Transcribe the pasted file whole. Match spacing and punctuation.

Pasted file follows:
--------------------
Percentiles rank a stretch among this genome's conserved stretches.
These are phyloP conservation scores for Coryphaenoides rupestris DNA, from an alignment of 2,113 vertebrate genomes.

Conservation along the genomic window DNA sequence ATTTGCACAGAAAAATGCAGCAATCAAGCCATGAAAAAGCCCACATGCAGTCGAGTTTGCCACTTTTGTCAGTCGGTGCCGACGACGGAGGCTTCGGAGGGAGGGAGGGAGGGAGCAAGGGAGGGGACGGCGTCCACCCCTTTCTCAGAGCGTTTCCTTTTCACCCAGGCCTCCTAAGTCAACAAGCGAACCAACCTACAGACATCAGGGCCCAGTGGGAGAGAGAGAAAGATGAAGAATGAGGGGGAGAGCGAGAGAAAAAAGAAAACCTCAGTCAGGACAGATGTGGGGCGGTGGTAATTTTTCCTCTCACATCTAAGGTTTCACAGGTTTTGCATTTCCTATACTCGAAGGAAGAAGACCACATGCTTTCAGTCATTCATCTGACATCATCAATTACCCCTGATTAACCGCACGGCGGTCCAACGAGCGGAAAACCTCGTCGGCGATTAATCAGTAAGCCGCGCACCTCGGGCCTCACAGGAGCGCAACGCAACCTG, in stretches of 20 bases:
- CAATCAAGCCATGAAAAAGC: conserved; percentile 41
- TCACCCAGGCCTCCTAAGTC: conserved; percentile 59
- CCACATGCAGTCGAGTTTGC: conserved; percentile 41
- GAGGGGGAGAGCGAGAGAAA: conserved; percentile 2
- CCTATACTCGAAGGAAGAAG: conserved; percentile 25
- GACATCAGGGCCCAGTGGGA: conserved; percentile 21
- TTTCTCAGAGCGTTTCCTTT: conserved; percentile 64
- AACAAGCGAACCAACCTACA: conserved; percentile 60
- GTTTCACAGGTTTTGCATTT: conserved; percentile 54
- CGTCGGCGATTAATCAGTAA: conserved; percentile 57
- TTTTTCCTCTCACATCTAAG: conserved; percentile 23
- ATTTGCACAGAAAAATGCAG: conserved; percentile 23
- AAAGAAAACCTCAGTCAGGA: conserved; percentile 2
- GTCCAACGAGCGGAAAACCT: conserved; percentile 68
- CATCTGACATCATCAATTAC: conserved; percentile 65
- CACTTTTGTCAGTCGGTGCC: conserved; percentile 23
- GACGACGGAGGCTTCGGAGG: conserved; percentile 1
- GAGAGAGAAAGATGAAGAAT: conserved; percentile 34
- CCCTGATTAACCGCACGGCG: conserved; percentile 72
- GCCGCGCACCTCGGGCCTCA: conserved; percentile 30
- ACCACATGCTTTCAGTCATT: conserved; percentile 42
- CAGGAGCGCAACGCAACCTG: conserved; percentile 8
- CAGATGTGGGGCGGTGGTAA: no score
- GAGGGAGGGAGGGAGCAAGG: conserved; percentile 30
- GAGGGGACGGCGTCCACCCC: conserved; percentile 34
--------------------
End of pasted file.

Percentiles rank a stretch among this genome's conserved stretches.
These are phyloP conservation scores for Coryphaenoides rupestris DNA, from an alignment of 2,113 vertebrate genomes.

Conservation along the genomic window DNA sequence ATTTGCACAGAAAAATGCAGCAATCAAGCCATGAAAAAGCCCACATGCAGTCGAGTTTGCCACTTTTGTCAGTCGGTGCCGACGACGGAGGCTTCGGAGGGAGGGAGGGAGGGAGCAAGGGAGGGGACGGCGTCCACCCCTTTCTCAGAGCGTTTCCTTTTCACCCAGGCCTCCTAAGTCAACAAGCGAACCAACCTACAGACATCAGGGCCCAGTGGGAGAGAGAGAAAGATGAAGAATGAGGGGGAGAGCGAGAGAAAAAAGAAAACCTCAGTCAGGACAGATGTGGGGCGGTGGTAATTTTTCCTCTCACATCTAAGGTTTCACAGGTTTTGCATTTCCTATACTCGAAGGAAGAAGACCACATGCTTTCAGTCATTCATCTGACATCATCAATTACCCCTGATTAACCGCACGGCGGTCCAACGAGCGGAAAACCTCGTCGGCGATTAATCAGTAAGCCGCGCACCTCGGGCCTCACAGGAGCGCAACGCAACCTG, in stretches of 20 bases:
- CAATCAAGCCATGAAAAAGC: conserved; percentile 41
- TCACCCAGGCCTCCTAAGTC: conserved; percentile 59
- CCACATGCAGTCGAGTTTGC: conserved; percentile 41
- GAGGGGGAGAGCGAGAGAAA: conserved; percentile 2
- CCTATACTCGAAGGAAGAAG: conserved; percentile 25
- GACATCAGGGCCCAGTGGGA: conserved; percentile 21
- TTTCTCAGAGCGTTTCCTTT: conserved; percentile 64
- AACAAGCGAACCAACCTACA: conserved; percentile 60
- GTTTCACAGGTTTTGCATTT: conserved; percentile 54
- CGTCGGCGATTAATCAGTAA: conserved; percentile 57
- TTTTTCCTCTCACATCTAAG: conserved; percentile 23
- ATTTGCACAGAAAAATGCAG: conserved; percentile 23
- AAAGAAAACCTCAGTCAGGA: conserved; percentile 2
- GTCCAACGAGCGGAAAACCT: conserved; percentile 68
- CATCTGACATCATCAATTAC: conserved; percentile 65
- CACTTTTGTCAGTCGGTGCC: conserved; percentile 23
- GACGACGGAGGCTTCGGAGG: conserved; percentile 1
- GAGAGAGAAAGATGAAGAAT: conserved; percentile 34
- CCCTGATTAACCGCACGGCG: conserved; percentile 72
- GCCGCGCACCTCGGGCCTCA: conserved; percentile 30
- ACCACATGCTTTCAGTCATT: conserved; percentile 42
- CAGGAGCGCAACGCAACCTG: conserved; percentile 8
- CAGATGTGGGGCGGTGGTAA: no score
- GAGGGAGGGAGGGAGCAAGG: conserved; percentile 30
- GAGGGGACGGCGTCCACCCC: conserved; percentile 34